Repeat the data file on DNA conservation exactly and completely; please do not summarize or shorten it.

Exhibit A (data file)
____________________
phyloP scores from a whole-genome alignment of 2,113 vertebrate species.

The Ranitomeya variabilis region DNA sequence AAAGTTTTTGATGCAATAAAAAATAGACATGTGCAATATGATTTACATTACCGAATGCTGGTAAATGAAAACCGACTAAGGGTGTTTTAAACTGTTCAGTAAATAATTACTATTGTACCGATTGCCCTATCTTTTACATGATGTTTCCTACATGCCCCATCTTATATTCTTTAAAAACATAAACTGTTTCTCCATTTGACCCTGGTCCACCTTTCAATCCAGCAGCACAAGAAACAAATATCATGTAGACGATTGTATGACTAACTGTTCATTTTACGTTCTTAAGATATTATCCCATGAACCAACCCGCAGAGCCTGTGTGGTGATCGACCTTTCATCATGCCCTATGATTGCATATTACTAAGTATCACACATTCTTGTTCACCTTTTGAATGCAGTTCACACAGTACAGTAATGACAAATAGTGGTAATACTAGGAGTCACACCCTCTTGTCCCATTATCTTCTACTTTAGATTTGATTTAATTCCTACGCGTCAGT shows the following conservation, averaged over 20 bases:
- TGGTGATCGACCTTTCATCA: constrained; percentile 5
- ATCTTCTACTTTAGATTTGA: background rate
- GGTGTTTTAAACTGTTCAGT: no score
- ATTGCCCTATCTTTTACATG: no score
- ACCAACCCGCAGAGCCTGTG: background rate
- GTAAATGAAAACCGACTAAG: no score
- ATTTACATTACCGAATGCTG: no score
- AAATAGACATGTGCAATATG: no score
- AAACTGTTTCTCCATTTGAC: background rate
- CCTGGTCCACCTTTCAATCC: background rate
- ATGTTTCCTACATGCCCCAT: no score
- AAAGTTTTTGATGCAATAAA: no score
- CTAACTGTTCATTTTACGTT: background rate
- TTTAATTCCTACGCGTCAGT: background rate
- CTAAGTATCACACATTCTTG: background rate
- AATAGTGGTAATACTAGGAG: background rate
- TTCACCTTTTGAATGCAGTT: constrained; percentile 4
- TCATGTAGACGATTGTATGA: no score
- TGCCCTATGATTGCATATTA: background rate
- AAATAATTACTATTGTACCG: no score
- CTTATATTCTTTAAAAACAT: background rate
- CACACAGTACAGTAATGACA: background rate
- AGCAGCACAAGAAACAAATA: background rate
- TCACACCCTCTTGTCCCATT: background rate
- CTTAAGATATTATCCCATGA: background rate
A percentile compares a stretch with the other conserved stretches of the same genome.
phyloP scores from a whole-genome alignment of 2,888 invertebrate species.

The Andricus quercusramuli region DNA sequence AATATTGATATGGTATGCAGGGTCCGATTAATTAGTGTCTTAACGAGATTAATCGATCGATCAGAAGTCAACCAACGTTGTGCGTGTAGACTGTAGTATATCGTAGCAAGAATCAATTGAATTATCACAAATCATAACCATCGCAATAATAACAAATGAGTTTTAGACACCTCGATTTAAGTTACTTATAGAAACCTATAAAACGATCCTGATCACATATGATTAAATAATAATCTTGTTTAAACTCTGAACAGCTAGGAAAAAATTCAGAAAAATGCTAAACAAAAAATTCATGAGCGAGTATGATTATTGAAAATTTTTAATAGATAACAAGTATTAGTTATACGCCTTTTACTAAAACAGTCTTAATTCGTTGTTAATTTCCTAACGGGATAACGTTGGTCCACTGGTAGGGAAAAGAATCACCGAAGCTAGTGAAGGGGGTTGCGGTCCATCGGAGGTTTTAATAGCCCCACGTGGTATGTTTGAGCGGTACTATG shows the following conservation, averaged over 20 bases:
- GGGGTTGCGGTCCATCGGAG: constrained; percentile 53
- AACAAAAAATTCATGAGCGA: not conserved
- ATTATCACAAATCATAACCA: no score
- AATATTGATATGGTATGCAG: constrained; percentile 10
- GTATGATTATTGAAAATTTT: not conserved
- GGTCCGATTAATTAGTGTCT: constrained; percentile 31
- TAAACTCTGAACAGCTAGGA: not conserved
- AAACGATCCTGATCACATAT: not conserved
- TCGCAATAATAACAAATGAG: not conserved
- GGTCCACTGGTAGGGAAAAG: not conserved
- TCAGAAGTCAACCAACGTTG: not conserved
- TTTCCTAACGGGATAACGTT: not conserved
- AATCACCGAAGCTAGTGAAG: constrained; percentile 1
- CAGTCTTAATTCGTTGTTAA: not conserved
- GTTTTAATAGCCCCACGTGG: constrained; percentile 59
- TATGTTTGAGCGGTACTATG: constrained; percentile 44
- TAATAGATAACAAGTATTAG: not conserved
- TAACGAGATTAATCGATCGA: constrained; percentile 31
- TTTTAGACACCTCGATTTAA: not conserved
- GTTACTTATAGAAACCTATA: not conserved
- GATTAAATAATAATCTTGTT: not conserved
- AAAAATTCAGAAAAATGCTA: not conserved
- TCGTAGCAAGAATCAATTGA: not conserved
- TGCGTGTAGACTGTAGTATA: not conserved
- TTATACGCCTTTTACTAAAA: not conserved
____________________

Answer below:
phyloP scores from a whole-genome alignment of 2,113 vertebrate species.

The Ranitomeya variabilis region DNA sequence AAAGTTTTTGATGCAATAAAAAATAGACATGTGCAATATGATTTACATTACCGAATGCTGGTAAATGAAAACCGACTAAGGGTGTTTTAAACTGTTCAGTAAATAATTACTATTGTACCGATTGCCCTATCTTTTACATGATGTTTCCTACATGCCCCATCTTATATTCTTTAAAAACATAAACTGTTTCTCCATTTGACCCTGGTCCACCTTTCAATCCAGCAGCACAAGAAACAAATATCATGTAGACGATTGTATGACTAACTGTTCATTTTACGTTCTTAAGATATTATCCCATGAACCAACCCGCAGAGCCTGTGTGGTGATCGACCTTTCATCATGCCCTATGATTGCATATTACTAAGTATCACACATTCTTGTTCACCTTTTGAATGCAGTTCACACAGTACAGTAATGACAAATAGTGGTAATACTAGGAGTCACACCCTCTTGTCCCATTATCTTCTACTTTAGATTTGATTTAATTCCTACGCGTCAGT shows the following conservation, averaged over 20 bases:
- TGGTGATCGACCTTTCATCA: constrained; percentile 5
- ATCTTCTACTTTAGATTTGA: background rate
- GGTGTTTTAAACTGTTCAGT: no score
- ATTGCCCTATCTTTTACATG: no score
- ACCAACCCGCAGAGCCTGTG: background rate
- GTAAATGAAAACCGACTAAG: no score
- ATTTACATTACCGAATGCTG: no score
- AAATAGACATGTGCAATATG: no score
- AAACTGTTTCTCCATTTGAC: background rate
- CCTGGTCCACCTTTCAATCC: background rate
- ATGTTTCCTACATGCCCCAT: no score
- AAAGTTTTTGATGCAATAAA: no score
- CTAACTGTTCATTTTACGTT: background rate
- TTTAATTCCTACGCGTCAGT: background rate
- CTAAGTATCACACATTCTTG: background rate
- AATAGTGGTAATACTAGGAG: background rate
- TTCACCTTTTGAATGCAGTT: constrained; percentile 4
- TCATGTAGACGATTGTATGA: no score
- TGCCCTATGATTGCATATTA: background rate
- AAATAATTACTATTGTACCG: no score
- CTTATATTCTTTAAAAACAT: background rate
- CACACAGTACAGTAATGACA: background rate
- AGCAGCACAAGAAACAAATA: background rate
- TCACACCCTCTTGTCCCATT: background rate
- CTTAAGATATTATCCCATGA: background rate
A percentile compares a stretch with the other conserved stretches of the same genome.
phyloP scores from a whole-genome alignment of 2,888 invertebrate species.

The Andricus quercusramuli region DNA sequence AATATTGATATGGTATGCAGGGTCCGATTAATTAGTGTCTTAACGAGATTAATCGATCGATCAGAAGTCAACCAACGTTGTGCGTGTAGACTGTAGTATATCGTAGCAAGAATCAATTGAATTATCACAAATCATAACCATCGCAATAATAACAAATGAGTTTTAGACACCTCGATTTAAGTTACTTATAGAAACCTATAAAACGATCCTGATCACATATGATTAAATAATAATCTTGTTTAAACTCTGAACAGCTAGGAAAAAATTCAGAAAAATGCTAAACAAAAAATTCATGAGCGAGTATGATTATTGAAAATTTTTAATAGATAACAAGTATTAGTTATACGCCTTTTACTAAAACAGTCTTAATTCGTTGTTAATTTCCTAACGGGATAACGTTGGTCCACTGGTAGGGAAAAGAATCACCGAAGCTAGTGAAGGGGGTTGCGGTCCATCGGAGGTTTTAATAGCCCCACGTGGTATGTTTGAGCGGTACTATG shows the following conservation, averaged over 20 bases:
- GGGGTTGCGGTCCATCGGAG: constrained; percentile 53
- AACAAAAAATTCATGAGCGA: not conserved
- ATTATCACAAATCATAACCA: no score
- AATATTGATATGGTATGCAG: constrained; percentile 10
- GTATGATTATTGAAAATTTT: not conserved
- GGTCCGATTAATTAGTGTCT: constrained; percentile 31
- TAAACTCTGAACAGCTAGGA: not conserved
- AAACGATCCTGATCACATAT: not conserved
- TCGCAATAATAACAAATGAG: not conserved
- GGTCCACTGGTAGGGAAAAG: not conserved
- TCAGAAGTCAACCAACGTTG: not conserved
- TTTCCTAACGGGATAACGTT: not conserved
- AATCACCGAAGCTAGTGAAG: constrained; percentile 1
- CAGTCTTAATTCGTTGTTAA: not conserved
- GTTTTAATAGCCCCACGTGG: constrained; percentile 59
- TATGTTTGAGCGGTACTATG: constrained; percentile 44
- TAATAGATAACAAGTATTAG: not conserved
- TAACGAGATTAATCGATCGA: constrained; percentile 31
- TTTTAGACACCTCGATTTAA: not conserved
- GTTACTTATAGAAACCTATA: not conserved
- GATTAAATAATAATCTTGTT: not conserved
- AAAAATTCAGAAAAATGCTA: not conserved
- TCGTAGCAAGAATCAATTGA: not conserved
- TGCGTGTAGACTGTAGTATA: not conserved
- TTATACGCCTTTTACTAAAA: not conserved